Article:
Having Lost Out On CAA, Opposition Will Target Modi Government On NPR Next; Here’s What You Need To Know

by Tushar Gupta - Dec 30, 2019 06:45 PM +05:30 IST
Having Lost Out On CAA, Opposition Will Target Modi Government On NPR Next; Here’s What You Need To KnowPrime Minister Narendra Modi with BJP president Amit Shah. (Photo credit: RAVEENDRAN/AFP/Getty Images))
  • After the hullabaloo over the anti-CAA protests dies down, the BJP has another challenge coming its way, courtesy the Opposition.

    It must now develop an ace communications strategy to explain NRC and NPR to wary members of the public.

Last week, after the Friday prayers, most districts that were earlier engulfed by violent anti-Citizenship Amendment Act (CAA) protests remained calm.

More importantly, the fear-mongering has resulted in netizens and other residents taking CAA education into their own hands, choosing to rely on facts rather than what influencers or Opposition parties may have wanted them to believe.

For the government, though, the job is far from over.

Following the CAA, an independent exercise is set to take place between April and September next year, that of the National Population Register (NPR).

First done in 2010, and updated in 2015, the NPR is critical, given it helps the government with the information on internal migration, delivery of welfare schemes, and allocation of resources.

The NPR is where the Modi government will find its next communication battle. The ones who failed to prove the link between CAA and NRC will now define NPR as a pre-cursor to the NRC, thus linking the two, to create more fear amongst the already wrongfully deceived minorities of the country.

Are the exercises of NPR and NRC linked?

Interestingly, there are three aspects to it.

Firstly, Citizenship (Registration of Citizens and Issue of National Identity Cards) Rules, 2003, do mention the NPR as the first step towards a nationwide NRC. A notification from the Ministry of Home Affairs on the same rules says that the local Register of Indian Citizens will contain details of persons after verification made from the population register.

Secondly, what Home Minister Amit Shah said in an interview to ANI earlier this month. Speaking elaborately on the issue, the minister stressed on how NPR and NRC were independent exercises and data from one could not be used for the other. The interview, clearly, was a move to pacify the violent protesters.

Lastly, what Ravi Shankar Prasad, the law minister said. Speaking to a print publication, the minister remarked that after due consultation with the states and other parties and with the help of relevant feedback, NPR would be carried out.

However, he also added that some data from the NPR ‘may or may not be used’ for the NRC, thus setting a chain of reactions.

Can (not to be confused with ‘would’ or ‘should’) the NPR and NRC be linked?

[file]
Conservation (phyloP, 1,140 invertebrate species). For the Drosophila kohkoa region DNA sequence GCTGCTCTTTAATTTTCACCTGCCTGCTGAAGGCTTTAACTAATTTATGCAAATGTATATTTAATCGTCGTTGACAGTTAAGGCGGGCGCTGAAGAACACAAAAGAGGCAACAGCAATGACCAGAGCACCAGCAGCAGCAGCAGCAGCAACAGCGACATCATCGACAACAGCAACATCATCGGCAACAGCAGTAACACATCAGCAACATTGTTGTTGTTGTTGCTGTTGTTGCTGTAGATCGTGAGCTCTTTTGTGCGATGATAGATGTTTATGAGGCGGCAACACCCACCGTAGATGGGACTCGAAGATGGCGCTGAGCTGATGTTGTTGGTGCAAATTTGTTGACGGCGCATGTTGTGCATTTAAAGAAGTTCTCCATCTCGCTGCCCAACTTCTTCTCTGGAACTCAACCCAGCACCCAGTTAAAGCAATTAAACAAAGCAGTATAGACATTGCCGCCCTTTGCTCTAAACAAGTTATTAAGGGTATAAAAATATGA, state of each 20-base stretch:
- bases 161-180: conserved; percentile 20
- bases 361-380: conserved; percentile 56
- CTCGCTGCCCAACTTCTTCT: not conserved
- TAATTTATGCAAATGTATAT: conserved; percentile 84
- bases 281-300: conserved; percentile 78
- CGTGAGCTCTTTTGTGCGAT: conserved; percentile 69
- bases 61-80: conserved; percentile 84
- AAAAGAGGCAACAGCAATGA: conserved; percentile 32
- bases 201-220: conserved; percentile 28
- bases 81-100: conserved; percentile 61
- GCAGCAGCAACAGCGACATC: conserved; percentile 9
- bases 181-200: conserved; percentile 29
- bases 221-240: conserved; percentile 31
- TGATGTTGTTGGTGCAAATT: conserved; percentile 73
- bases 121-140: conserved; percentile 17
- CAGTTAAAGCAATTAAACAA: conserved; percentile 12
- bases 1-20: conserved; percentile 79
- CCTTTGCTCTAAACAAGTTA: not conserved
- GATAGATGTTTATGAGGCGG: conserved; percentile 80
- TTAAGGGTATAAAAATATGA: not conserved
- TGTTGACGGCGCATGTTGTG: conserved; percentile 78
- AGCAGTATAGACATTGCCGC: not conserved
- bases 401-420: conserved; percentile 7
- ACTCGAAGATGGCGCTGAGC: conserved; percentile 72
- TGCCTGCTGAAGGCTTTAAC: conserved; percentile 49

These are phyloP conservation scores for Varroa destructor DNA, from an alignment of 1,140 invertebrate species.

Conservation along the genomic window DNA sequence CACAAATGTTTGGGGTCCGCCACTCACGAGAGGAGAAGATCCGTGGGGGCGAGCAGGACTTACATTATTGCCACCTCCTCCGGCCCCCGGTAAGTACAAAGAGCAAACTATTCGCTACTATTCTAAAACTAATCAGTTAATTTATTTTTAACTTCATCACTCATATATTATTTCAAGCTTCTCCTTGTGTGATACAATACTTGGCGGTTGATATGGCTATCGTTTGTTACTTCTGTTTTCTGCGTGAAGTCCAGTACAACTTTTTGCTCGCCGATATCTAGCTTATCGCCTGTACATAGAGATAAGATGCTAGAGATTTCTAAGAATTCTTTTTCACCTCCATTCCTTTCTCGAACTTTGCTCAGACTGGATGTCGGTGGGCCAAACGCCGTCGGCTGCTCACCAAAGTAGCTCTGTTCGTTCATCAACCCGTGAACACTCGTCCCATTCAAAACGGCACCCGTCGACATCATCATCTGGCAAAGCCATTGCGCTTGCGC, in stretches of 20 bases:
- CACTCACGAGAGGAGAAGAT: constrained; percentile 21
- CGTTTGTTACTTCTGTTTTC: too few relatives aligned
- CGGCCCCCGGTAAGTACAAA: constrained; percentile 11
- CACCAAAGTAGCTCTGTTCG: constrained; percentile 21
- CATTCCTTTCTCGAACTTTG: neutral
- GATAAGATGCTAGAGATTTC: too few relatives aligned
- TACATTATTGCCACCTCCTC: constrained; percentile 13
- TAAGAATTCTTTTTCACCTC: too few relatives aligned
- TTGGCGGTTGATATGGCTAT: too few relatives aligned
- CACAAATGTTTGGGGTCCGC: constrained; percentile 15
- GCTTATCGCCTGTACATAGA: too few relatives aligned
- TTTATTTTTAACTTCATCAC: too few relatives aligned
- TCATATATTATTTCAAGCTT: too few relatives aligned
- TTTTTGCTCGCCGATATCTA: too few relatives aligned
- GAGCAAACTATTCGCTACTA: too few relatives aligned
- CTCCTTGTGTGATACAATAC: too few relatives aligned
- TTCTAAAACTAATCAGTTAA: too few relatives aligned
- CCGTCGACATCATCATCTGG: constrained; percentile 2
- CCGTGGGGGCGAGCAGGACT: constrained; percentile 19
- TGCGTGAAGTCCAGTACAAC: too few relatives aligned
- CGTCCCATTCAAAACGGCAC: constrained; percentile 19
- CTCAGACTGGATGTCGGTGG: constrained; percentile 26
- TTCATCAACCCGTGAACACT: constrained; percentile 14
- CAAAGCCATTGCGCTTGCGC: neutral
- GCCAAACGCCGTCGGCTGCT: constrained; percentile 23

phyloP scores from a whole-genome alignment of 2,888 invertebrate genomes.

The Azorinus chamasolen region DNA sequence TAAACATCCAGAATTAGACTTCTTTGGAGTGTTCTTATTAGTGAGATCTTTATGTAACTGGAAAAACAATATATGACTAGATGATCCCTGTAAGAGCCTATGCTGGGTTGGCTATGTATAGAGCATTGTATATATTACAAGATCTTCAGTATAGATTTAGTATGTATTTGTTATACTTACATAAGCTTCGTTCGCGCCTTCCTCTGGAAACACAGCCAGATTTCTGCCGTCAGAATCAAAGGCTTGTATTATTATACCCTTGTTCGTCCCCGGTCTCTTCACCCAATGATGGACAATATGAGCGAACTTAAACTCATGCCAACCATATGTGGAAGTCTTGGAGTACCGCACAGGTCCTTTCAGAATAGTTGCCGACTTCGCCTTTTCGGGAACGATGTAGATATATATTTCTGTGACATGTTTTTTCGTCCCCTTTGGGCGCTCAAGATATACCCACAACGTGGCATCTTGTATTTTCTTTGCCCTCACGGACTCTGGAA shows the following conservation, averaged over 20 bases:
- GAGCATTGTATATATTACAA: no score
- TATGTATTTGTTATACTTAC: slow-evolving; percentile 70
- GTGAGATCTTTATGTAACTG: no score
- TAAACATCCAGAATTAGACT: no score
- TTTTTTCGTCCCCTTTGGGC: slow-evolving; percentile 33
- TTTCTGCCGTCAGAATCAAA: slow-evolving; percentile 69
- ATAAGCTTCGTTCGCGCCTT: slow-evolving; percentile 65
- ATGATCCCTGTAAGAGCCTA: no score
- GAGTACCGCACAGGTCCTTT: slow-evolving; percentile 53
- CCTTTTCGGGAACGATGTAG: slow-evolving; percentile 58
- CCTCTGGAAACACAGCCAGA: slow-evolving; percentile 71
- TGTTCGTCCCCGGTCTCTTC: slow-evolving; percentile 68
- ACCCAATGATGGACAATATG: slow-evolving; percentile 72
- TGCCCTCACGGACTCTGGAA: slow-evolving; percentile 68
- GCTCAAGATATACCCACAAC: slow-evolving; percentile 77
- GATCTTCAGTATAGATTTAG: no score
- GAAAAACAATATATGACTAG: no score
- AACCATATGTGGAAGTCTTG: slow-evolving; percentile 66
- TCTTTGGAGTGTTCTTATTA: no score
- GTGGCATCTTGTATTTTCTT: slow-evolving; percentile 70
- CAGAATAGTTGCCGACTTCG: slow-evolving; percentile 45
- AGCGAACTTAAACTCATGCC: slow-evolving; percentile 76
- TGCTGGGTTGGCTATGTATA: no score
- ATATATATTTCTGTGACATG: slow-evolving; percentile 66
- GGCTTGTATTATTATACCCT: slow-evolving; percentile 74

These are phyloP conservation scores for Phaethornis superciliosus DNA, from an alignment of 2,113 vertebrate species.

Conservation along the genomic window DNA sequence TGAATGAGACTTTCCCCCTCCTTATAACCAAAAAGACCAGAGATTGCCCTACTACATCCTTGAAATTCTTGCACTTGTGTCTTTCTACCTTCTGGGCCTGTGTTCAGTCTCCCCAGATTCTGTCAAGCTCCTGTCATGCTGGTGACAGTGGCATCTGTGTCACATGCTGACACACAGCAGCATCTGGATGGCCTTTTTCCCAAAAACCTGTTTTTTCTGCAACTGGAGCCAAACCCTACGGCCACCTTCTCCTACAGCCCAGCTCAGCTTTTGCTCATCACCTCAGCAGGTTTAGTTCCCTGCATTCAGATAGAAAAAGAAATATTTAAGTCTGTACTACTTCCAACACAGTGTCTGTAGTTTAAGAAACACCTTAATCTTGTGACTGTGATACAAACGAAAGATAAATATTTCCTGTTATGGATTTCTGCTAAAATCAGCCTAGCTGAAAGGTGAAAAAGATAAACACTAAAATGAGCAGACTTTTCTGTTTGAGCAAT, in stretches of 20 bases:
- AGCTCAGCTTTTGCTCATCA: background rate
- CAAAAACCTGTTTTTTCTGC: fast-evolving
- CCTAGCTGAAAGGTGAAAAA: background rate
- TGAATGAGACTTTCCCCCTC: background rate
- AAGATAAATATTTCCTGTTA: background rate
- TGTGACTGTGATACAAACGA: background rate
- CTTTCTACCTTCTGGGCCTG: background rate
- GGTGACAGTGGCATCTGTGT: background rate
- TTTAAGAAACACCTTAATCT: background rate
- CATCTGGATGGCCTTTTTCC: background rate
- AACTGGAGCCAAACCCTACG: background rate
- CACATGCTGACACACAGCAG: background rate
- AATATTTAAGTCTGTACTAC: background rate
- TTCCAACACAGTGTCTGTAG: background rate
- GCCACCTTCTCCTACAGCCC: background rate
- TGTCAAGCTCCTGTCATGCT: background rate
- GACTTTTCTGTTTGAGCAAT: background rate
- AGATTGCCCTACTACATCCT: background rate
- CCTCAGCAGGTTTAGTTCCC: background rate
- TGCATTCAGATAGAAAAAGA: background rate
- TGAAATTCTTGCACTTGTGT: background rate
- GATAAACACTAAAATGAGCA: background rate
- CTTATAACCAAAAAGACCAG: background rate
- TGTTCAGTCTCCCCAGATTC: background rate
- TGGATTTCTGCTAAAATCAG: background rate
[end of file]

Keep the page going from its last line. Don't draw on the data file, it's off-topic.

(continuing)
Yes, the NPR and NRC can be linked, given the NPR could prove helpful in the verification of doubtful Indian citizens. For instance, if a citizen, for some reason, is not able to prove their citizenship under the NRC, data corresponding to the same citizen from NPR could be helpful.

Another instance where this could be helpful is marking out people who try to misuse the CAA to avail of citizenship. For any doubtful citizen under the NRC, their corresponding NPR data could be checked, thus verifying their nationality.

In this manner, no Hindu would be able to misuse the CAA meant for persecuted minorities of Pakistan, Afghanistan, and Bangladesh.

Also, linking NPR and NRC saves the government the trouble of having redundant data. This could be essential in speeding up the entire process and also saving time and money.

Would the NPR and NRC be linked?

At this point, it remains unclear.

Until there is clarity on the information being fetched under these two separate exercises, a link between the two is an assumption at best, given the NRC bill does not exist.

While the more reasoned citizens may not confuse the two, statements made by the law minister, in direct contradiction to those made by the Home Minister, may offer the Opposition the opportunity to indulge in fear and rumour-mongering.

However, this still leaves us with the NRC.

From the PM’s speech at Ramlila Maidan, where he cleared the misinformation around the CAA, a small part of it was dedicated to the NRC. Stating how no discussion had been held on the NRC, the PM appeared to be reassuring protesters across the country.

A similar stance was also taken by Shah in his interview on NPR. Since then, the stand of the party spokespersons has been the same on NRC on TV interviews.

For any government, the violent CAA protests would have been a setback, as is the case with this one. However, the government has a strong mandate to do the right thing.

In its pursuit of the promised NRC, the government must remain unapologetic, as did on the issue of Balakot, Article 370, Triple Talaq, and Ram Mandir.

The BJP must stand firm for what is good for the nation in the long run — a nationwide NRC.

Tushar is a senior-sub-editor at Swarajya. He tweets at @Tushar15_
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